Early next year, Penguin Classics will publish a Korean classic entitled The Story of Hong Gildong. Written in the late 18th or early 19th century, the story is about a boy who leaves home and becomes the leader of a legendary group of outlaws. Often compared with the English folk tale Robin Hood, The Story of Hong Gildong has been adapted countless times into television shows, animated films, video games and even a theme park. This new edition, translated by Minsoo Kang, is the first Korean classic to be published in the Penguin Classics series and is part of an effort by Penguin Classics to expand its list across cultures and genres.
(photo: Kirby Calvario)
"It's an example not of us discovering a classic, but of us being mindful that there are classics around the world that are big, important works," said Elda Rotor, associate publisher and editorial director of Penguin Classics. "We want to be the publisher that provides the best translations of these works."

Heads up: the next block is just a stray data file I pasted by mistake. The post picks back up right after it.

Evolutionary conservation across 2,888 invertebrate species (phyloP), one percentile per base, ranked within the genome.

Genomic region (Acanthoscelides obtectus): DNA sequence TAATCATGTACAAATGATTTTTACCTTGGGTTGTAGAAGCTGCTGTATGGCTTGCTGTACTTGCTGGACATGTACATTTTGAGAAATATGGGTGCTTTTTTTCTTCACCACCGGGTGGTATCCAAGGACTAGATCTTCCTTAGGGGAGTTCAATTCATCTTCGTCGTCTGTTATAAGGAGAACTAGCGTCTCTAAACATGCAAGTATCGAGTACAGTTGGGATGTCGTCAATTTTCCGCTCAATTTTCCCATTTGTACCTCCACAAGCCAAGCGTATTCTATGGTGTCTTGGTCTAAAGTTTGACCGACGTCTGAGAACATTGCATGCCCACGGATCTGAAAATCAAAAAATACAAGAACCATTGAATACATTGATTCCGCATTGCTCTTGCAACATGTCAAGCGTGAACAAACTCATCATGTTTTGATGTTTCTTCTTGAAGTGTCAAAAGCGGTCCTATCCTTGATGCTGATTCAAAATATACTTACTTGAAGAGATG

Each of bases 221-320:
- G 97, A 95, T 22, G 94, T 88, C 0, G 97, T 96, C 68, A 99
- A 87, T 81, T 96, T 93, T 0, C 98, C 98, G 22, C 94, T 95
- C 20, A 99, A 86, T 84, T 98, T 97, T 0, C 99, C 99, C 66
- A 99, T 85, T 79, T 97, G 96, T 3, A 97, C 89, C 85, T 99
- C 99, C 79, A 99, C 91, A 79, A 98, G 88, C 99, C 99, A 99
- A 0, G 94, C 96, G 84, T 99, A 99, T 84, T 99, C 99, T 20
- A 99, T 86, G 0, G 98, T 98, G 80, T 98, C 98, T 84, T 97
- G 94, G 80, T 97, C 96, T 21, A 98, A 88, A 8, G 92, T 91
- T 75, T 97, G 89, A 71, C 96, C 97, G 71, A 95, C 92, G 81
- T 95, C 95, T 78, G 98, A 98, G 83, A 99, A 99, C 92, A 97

Another example of how Penguin Classics is broadening its list is also appearing early next year: it's a new, revised, black spine edition of Abolqasem Ferdowsi's Shahnameh, or "The Persian Book of Kings." Composed in the 10th century, it's the world's longest epic poem and tells of ancient Persia's mythic past as well as the Arab-Islamic invasion in the seventh century. This new edition, translated by Dick Davis, adds more than 70 pages of newly translated material and includes a foreword by Iranian-born Azar Nafisi, professor of English literature and author of Reading Lolita in Tehran and The Republic of Imagination, among other works.